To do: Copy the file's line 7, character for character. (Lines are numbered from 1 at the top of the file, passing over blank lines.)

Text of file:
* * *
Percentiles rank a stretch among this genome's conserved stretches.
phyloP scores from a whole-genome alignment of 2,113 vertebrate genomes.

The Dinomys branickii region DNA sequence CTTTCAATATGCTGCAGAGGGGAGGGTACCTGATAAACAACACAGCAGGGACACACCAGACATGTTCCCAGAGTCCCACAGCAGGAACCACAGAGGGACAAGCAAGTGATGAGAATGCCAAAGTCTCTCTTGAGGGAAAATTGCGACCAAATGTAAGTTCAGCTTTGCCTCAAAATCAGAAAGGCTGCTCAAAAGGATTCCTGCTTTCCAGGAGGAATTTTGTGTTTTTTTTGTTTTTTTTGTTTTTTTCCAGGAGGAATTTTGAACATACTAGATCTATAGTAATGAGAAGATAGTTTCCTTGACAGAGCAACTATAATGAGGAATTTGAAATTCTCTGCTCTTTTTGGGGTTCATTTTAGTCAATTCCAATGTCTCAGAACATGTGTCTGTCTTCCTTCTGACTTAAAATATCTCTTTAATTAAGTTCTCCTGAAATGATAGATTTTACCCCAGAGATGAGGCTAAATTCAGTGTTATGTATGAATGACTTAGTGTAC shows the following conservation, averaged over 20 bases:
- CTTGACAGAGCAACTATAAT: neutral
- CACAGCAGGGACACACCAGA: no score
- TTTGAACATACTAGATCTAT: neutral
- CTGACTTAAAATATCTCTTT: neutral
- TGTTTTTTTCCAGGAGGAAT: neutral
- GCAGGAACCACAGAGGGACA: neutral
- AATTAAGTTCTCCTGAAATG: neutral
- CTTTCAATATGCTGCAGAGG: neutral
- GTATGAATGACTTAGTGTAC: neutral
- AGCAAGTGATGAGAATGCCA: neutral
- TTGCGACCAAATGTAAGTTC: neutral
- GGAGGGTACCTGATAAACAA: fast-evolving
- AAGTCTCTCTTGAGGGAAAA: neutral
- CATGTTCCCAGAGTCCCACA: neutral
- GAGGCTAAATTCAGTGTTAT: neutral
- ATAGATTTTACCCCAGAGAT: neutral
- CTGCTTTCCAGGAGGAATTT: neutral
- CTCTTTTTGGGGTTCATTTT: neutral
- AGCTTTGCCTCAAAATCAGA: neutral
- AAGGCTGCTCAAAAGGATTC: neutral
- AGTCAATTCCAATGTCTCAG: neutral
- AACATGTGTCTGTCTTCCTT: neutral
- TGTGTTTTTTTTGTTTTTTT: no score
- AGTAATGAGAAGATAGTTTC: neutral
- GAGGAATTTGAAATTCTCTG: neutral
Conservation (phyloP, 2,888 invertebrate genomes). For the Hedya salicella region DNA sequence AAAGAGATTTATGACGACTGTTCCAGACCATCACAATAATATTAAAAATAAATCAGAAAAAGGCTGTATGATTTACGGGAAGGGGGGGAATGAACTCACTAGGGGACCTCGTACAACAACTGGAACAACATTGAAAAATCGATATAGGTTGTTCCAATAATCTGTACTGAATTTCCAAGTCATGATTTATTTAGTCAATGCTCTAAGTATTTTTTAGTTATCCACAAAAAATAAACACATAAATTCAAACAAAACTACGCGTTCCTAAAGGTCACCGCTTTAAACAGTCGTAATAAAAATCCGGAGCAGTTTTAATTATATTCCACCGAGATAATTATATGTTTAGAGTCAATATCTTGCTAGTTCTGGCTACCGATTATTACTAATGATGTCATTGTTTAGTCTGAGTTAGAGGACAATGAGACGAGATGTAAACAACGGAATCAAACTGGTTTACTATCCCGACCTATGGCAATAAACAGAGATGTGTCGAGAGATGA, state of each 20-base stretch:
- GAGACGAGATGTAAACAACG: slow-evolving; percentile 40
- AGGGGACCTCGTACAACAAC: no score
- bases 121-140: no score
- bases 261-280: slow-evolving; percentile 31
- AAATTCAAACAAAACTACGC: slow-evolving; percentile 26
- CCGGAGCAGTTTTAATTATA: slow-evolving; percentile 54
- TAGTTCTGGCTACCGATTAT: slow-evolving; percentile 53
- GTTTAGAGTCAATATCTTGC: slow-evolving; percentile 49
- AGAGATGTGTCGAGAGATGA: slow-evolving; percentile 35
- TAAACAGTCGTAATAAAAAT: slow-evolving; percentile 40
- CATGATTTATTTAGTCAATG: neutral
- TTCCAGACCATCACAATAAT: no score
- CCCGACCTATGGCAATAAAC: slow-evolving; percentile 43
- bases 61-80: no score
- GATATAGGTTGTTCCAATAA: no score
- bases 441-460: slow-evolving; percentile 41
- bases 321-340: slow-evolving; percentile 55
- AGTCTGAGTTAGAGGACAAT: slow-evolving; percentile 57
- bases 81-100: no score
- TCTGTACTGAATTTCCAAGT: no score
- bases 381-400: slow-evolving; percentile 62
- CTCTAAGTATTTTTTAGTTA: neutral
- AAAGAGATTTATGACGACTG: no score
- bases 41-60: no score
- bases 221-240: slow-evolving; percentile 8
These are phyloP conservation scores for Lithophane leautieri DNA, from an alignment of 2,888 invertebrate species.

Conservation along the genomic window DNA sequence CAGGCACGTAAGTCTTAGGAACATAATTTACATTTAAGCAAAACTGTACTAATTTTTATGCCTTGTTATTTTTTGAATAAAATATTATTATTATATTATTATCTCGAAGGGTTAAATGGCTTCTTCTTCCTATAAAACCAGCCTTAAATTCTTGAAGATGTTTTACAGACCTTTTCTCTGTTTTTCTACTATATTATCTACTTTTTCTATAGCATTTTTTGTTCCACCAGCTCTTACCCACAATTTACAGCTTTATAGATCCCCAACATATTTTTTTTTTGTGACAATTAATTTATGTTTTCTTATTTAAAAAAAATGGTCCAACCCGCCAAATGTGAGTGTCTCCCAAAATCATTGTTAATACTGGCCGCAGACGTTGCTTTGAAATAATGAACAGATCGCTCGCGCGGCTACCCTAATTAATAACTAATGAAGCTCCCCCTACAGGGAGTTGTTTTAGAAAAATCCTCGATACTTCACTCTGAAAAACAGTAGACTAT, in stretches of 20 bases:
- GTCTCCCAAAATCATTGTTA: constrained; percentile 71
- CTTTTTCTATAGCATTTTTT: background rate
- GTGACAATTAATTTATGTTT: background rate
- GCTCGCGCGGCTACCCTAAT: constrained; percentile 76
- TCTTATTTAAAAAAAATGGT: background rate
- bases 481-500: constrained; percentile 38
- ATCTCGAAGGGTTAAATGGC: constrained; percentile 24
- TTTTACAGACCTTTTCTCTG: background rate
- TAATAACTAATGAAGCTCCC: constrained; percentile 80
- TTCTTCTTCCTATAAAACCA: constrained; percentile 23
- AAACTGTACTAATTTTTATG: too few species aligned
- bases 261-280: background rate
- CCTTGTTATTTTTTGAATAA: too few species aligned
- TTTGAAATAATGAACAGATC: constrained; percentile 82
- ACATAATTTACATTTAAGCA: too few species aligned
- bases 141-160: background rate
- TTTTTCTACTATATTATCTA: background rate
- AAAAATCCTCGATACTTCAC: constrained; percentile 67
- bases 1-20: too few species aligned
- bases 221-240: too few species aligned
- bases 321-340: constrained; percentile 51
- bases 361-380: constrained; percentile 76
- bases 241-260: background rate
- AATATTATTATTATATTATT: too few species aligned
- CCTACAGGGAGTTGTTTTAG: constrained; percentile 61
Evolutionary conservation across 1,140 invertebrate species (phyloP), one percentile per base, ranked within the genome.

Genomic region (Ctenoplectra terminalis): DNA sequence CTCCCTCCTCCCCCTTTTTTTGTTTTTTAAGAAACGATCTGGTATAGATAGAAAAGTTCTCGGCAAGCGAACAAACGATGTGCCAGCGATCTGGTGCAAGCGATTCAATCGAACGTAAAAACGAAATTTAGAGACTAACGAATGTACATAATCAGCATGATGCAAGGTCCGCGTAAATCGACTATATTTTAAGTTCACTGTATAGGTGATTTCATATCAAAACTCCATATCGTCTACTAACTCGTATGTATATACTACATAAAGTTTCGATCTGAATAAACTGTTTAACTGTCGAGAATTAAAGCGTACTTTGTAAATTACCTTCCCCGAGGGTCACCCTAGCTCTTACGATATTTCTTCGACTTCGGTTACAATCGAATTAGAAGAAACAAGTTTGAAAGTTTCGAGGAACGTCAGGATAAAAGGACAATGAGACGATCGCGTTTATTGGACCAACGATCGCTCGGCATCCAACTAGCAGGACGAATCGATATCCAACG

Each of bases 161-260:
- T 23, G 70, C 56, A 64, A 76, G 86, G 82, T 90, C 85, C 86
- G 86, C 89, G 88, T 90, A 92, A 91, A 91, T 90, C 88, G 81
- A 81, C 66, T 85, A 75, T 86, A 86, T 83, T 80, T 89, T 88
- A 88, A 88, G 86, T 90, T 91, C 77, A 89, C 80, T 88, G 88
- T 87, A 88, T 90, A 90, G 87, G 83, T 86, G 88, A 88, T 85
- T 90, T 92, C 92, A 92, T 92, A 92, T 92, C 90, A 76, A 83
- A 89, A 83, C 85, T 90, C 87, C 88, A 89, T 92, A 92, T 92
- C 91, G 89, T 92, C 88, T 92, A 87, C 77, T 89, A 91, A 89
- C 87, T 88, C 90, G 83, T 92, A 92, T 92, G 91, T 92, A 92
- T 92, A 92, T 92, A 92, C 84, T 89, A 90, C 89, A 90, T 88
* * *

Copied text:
- CTGACTTAAAATATCTCTTT: neutral